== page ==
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Aurora Australis, Queenscliff Pier, Victoria. by Ern Mainka
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Aurora Australis, Queenscliff Pier, Victoria. by 


Aurora Australis (or Southern Aurora) March 1990, from Queenscliff Pier, Victoria, Australia.
This aurora appeared out of the darkness unexpectedly just before driving back to Melbourne after a days outing. It’s sudden appearance grew and peaked in brightness in less than a minute and gradually diminished over about 10-15 minutes. The yellow/green band of light above the horizon is also aurora light.
Nikon F3, Fuji RDP film.
© Ern Mainka

Severe Geomagnetic Storm Intervals in History
And Future Prospects…

‘….Historically, some of the most intense geomagnetic and auroral storms have occurred during the declining years of the solar cycle. For example, the most severe geomagnetic storm on record occurred on 17 September 1941. That was 53 months after the solar maximum. In fact, this 1941 storm occurred during a time when the sun was closer to the solar minimum than the solar maximum. Severe geomagnetic storms have also occurred within just a few months of the Sun’s actual solar minimum as well, which confirms the fact that significant space weather activity can occur at any time during the solar cycle.

We hope that this information will help dispell the popular myth that geomagnetic and auroral storm activity on the Earth will stop now that we have passed the solar maximum. This couldn’t be further from the truth. Statistically, the declining years of the solar cycle are the most stormy in terms of geomagnetic and auroral activity.’

Tags

astronomy, atmospheric, aurora, optics, sky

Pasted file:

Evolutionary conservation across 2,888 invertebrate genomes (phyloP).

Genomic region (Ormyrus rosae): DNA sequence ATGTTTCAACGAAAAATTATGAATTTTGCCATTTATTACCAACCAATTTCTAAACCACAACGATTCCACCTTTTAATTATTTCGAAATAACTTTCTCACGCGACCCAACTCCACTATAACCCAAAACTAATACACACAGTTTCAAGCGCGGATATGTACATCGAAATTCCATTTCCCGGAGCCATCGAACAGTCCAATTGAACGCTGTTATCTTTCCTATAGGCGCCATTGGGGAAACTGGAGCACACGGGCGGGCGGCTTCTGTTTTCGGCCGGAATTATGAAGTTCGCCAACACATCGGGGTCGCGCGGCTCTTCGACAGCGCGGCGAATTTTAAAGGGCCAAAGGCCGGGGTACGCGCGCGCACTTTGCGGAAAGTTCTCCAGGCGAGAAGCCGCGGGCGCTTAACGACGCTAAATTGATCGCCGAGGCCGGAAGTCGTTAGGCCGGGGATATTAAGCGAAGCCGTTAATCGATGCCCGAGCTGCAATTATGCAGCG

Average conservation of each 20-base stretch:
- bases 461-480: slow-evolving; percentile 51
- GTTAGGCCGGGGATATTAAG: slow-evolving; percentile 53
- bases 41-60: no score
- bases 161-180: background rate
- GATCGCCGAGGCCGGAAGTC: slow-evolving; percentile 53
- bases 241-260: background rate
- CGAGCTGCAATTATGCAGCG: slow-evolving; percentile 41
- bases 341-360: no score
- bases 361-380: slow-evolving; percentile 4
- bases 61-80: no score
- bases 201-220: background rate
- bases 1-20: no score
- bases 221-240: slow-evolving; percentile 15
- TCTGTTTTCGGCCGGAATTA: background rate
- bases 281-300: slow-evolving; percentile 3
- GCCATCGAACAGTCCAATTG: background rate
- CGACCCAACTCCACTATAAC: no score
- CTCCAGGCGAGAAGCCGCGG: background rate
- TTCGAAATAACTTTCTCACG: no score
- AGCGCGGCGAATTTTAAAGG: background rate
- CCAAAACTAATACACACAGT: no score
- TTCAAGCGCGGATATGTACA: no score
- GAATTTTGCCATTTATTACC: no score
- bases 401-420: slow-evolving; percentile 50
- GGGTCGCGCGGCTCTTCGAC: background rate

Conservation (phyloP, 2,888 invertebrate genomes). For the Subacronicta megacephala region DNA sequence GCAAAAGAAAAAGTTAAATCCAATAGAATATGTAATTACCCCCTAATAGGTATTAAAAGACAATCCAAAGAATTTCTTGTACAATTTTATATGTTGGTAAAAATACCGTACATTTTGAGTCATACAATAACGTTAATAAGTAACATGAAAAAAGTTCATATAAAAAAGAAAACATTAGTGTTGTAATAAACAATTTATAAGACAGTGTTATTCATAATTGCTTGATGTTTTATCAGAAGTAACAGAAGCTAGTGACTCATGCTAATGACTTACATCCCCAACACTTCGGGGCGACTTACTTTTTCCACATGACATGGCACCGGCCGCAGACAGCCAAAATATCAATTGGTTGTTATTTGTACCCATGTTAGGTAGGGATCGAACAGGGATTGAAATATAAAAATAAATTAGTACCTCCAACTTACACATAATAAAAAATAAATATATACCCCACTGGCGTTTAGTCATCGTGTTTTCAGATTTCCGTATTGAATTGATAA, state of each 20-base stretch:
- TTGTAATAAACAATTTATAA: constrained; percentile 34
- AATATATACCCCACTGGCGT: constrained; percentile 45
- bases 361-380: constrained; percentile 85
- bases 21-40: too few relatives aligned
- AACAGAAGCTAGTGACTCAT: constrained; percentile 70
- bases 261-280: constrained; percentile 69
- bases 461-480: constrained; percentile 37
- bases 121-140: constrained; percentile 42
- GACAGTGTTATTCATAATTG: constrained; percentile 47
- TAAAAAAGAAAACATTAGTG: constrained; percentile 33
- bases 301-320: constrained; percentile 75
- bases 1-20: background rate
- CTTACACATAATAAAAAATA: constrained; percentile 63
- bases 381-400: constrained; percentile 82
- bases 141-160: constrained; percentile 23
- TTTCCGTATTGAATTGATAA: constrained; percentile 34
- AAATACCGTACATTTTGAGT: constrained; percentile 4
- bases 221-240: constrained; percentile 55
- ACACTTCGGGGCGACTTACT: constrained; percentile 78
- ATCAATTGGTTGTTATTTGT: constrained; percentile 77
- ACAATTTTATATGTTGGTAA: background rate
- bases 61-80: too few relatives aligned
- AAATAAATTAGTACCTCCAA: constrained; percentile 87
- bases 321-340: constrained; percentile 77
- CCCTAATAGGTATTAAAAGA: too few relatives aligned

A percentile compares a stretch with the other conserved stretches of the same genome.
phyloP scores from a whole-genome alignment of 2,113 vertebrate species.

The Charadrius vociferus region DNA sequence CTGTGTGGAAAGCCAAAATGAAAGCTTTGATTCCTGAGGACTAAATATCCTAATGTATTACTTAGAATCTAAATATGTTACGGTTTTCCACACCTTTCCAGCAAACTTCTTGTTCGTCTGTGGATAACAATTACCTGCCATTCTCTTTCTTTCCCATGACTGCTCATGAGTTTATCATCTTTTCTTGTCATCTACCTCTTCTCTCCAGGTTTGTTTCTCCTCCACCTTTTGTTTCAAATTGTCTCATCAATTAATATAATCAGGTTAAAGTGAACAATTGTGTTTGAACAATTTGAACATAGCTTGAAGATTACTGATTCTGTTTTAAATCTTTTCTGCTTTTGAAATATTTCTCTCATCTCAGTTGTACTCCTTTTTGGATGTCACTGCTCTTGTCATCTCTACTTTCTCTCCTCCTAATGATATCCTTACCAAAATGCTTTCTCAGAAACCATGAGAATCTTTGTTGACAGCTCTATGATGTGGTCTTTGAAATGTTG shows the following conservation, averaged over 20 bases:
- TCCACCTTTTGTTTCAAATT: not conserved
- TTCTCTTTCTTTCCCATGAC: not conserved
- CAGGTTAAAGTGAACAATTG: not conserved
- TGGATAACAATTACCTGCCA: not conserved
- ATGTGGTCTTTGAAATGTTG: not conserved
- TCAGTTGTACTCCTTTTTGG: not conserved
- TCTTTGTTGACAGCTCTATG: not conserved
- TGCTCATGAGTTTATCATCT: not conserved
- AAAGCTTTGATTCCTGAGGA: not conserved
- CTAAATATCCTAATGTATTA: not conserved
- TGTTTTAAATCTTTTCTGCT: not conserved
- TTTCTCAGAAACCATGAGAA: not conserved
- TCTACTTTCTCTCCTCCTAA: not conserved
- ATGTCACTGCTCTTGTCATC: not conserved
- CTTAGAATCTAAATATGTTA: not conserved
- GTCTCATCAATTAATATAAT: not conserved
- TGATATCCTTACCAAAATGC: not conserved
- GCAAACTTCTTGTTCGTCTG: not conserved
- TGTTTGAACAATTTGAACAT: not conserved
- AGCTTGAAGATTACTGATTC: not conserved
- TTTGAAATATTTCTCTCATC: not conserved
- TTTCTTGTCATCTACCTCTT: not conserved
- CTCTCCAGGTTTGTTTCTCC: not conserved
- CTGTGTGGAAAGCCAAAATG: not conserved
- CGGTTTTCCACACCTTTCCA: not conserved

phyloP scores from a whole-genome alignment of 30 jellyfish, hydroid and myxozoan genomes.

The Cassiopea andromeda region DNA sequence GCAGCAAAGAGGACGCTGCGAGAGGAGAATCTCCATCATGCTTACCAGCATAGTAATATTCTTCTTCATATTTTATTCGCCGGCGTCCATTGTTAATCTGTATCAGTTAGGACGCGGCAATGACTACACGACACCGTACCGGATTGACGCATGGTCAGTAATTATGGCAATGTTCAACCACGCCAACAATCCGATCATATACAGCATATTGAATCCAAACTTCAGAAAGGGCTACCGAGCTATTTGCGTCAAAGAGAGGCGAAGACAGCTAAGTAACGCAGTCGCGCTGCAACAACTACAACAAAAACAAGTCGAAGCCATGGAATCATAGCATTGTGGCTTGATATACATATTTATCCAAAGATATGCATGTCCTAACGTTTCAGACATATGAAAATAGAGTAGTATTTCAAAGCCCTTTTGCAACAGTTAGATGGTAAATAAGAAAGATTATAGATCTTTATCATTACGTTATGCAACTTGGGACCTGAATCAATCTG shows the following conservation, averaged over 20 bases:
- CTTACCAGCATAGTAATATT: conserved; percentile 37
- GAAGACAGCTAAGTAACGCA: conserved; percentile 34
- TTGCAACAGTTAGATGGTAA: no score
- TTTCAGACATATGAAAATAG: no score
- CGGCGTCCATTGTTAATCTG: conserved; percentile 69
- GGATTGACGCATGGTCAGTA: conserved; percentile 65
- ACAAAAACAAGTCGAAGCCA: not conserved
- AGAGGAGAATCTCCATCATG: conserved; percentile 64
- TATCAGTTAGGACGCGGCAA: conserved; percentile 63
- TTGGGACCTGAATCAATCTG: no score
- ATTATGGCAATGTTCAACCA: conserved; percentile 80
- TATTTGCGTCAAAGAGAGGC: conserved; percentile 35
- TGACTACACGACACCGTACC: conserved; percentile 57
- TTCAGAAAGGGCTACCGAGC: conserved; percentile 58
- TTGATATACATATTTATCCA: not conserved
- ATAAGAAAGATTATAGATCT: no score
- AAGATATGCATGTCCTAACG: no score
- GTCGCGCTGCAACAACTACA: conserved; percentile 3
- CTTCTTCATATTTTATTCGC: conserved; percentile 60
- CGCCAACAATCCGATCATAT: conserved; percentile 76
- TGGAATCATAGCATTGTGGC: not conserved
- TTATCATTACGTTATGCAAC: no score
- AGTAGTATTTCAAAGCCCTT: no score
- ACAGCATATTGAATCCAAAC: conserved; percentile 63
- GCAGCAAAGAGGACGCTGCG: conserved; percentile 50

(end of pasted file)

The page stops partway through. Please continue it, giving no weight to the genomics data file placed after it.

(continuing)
Comments

  • Helen Simpson
    Helen Simpsonover 6 years ago

    Wonderful colour in the Aurora and beautifully captured, Ern.

  • Michael  Bermingham
    Michael Bermi...over 6 years ago

    Unbelievable….

  • SylviaHardy
    SylviaHardyover 6 years ago

    This is just so beautiful again!

  • susantrigg
    susantriggover 6 years ago

    I had no idea that we occasionally got the Southern Aurora down here! What a fabulous capture

  • Ern Mainka
    Ern Mainkaover 6 years ago

    It’s rather rare to see it from Victoria especially as bright as this one was. We’re at solar minimum in the sun spot frequency cycle at the moment but large eruptions can occurr at any part of the cycle. There was a good one last year but I missed it. Sometimes it’s been seen as far north as outback Queensland border – away from city lights.

  • sweetscent62
    sweetscent62over 6 years ago

    WO W Awesome Ern!! : ) well captured… Wen x

  • Duncan Waldron
    Duncan Waldronover 6 years ago

    Nice one, Ern. I photographed a fair few aurorae from central Scotland over the years, and was in the habit of always checking the sky each night, just in case something was happening. When I first arrived Down Under in Feb 86, I couldn’t sleep, partly because of the heat, and partly because of jet-lag. I lay on the floor in front of a fan, thinking ‘I should check the sky,’ but couldn’t be bothered. That night there was a rare blazing red aurora (at solar minimum), and a friend nearby thought ‘I should call Duncan, but he’s probably tired from jet lag’ :-( I saw the pic on the cover of the local paper later on.

    I’ll see if I’ve got any aurora pics handy.

  • Leeo
    Leeoover 6 years ago

    WoW. Must have been wonderful to experience this first hand :)

  • Erial
    Erialover 6 years ago

    I am amazed this was in lil old Queenscliff! I had no idea that was even possible. Incredible work.

  • Elaine  Manley
    Elaine Manleyover 6 years ago

    awesome I would love to see one of these for real one day

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